BUFFALO, N.Y. (WIVB) — It’s not your typical gun buyback program.
Some of Buffalo’s youngest and most vulnerable citizens dropped their plastic pistols, water guns and soakers into big bins, the contents of which were then transferred into a casket.
While the casket was symbolic of many young people who died in Buffalo last year as a result of gun violence, the session packed some powerful messages to the children.
“This is what one of our children was carrying,” said Lenny Lane, holding up a black BB gun with a big grip. “He was nine years old and he had this in his waistband. Lane said the child told him he needed it because everyone else had one.”
Buffalo Police Lt. Steve Nichols pointed out the reality of toy guns, even if they are seemingly harmless.
“If this gun was pointed at somebody, a police officer, or another person on the street with a real gun, I think whoever pointed it would be in trouble,” he said.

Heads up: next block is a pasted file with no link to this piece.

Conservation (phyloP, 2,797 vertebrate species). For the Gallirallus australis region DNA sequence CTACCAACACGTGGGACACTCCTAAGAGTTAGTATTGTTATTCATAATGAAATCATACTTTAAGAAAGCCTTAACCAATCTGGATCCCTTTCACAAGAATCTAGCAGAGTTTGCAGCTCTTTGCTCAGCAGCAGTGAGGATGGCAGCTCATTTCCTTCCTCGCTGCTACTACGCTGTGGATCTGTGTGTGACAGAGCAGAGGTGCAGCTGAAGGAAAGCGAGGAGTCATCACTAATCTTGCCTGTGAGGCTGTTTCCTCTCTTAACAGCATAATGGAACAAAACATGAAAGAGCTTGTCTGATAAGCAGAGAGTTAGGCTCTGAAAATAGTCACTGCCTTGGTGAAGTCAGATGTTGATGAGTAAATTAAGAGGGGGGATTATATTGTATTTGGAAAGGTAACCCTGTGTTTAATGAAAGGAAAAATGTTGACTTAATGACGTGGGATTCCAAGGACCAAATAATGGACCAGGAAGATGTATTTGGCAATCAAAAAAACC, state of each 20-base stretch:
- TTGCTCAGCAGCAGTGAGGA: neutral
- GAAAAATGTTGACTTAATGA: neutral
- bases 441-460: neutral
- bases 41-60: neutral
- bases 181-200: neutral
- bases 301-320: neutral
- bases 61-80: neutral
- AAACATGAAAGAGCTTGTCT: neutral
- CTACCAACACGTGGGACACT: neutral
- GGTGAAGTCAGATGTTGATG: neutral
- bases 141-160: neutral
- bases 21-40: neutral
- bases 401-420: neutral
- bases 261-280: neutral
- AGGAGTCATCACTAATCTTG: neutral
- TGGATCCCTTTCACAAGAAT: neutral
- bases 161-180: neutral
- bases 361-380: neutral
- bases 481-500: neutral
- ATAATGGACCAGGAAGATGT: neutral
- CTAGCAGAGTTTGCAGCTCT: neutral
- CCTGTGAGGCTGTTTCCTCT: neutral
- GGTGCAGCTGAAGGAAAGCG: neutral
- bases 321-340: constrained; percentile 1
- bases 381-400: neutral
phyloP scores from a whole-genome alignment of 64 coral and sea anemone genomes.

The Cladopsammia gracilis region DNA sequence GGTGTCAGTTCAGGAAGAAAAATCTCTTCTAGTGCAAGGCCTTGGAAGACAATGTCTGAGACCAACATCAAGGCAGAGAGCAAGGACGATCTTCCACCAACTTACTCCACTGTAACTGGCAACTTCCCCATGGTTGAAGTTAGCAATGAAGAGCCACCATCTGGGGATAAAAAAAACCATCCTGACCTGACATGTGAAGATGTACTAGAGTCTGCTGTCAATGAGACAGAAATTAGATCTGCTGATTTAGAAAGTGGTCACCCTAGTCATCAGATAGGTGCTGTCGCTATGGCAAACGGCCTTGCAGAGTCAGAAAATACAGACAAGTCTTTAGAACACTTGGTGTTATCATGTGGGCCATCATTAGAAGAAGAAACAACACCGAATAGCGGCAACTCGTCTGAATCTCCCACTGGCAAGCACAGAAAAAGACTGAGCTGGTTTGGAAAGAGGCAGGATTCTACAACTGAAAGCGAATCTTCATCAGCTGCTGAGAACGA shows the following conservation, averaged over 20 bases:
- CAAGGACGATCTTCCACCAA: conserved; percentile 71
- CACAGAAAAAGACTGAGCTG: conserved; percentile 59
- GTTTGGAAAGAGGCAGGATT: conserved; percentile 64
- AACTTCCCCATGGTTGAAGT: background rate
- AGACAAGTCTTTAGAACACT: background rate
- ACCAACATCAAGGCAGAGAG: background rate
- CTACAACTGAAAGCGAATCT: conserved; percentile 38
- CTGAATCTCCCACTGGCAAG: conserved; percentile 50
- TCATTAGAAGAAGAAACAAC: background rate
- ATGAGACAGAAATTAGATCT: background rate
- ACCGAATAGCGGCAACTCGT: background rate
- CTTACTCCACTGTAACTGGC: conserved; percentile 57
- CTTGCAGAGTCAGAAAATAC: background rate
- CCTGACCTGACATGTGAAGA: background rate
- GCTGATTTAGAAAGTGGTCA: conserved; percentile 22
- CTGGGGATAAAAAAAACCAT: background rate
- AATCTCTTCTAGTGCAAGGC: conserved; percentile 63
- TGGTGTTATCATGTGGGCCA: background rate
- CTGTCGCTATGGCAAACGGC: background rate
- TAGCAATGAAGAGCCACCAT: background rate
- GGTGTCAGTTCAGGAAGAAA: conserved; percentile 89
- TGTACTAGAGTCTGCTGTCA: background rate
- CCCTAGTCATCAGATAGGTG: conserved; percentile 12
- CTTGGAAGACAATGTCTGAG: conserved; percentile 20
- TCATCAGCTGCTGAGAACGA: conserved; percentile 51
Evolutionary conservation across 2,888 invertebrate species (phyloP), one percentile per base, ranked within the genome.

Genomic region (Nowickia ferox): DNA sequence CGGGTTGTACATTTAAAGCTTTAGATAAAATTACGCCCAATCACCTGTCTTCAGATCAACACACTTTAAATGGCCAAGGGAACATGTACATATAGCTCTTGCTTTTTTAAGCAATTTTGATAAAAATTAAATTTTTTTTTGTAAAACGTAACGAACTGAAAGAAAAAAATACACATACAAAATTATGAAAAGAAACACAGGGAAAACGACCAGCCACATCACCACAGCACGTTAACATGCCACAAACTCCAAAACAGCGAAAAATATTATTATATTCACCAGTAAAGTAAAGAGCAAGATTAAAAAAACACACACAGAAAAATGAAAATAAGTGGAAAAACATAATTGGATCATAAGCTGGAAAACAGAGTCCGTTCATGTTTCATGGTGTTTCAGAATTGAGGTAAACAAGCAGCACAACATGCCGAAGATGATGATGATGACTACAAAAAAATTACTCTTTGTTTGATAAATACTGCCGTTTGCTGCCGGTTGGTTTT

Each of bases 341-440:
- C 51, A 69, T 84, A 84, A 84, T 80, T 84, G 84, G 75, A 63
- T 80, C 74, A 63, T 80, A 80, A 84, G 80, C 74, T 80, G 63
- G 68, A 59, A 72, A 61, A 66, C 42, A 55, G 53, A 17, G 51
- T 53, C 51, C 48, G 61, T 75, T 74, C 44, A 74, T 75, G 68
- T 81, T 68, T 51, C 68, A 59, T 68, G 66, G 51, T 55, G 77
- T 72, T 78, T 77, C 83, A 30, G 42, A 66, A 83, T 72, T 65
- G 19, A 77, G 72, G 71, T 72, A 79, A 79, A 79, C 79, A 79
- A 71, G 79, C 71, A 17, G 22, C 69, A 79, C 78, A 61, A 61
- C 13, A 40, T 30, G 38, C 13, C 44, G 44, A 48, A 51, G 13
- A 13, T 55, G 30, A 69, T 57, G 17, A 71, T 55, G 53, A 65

Officer Derrick Floyd, who works with city youth, appealed to the children to help them understand why it’s important to understand firearm control at a young age.
“If your parents were confronted with a toy like this, they would think it’s a life or death situation,” Floyd said.
In Cleveland 12 year old Tamir Rice was fatally shot by a rookie police officer in November, seconds after the boy reached for a toy gun in his waistband.
“When a child has a (toy) gun, he’s practicing shooting someone, that is a behavior we’re trying to discourage. So I say to all parents, don’t buy any type of gun,” Erie County legislator Betty Jean Grant said.
The event, attended by U.S. Attorney William Hochul, some Buffalo city judges and police officers.
They all urged children to be aware of the power of guns.
“It’s not the officer who is going to kill you,” said anti-violence advocate Murray Holman, “it’s your best friend. It’s your best friend that’s going to use this.”
The children who turned in their toy guns were rewarded with other gifts, including footballs and basketballs.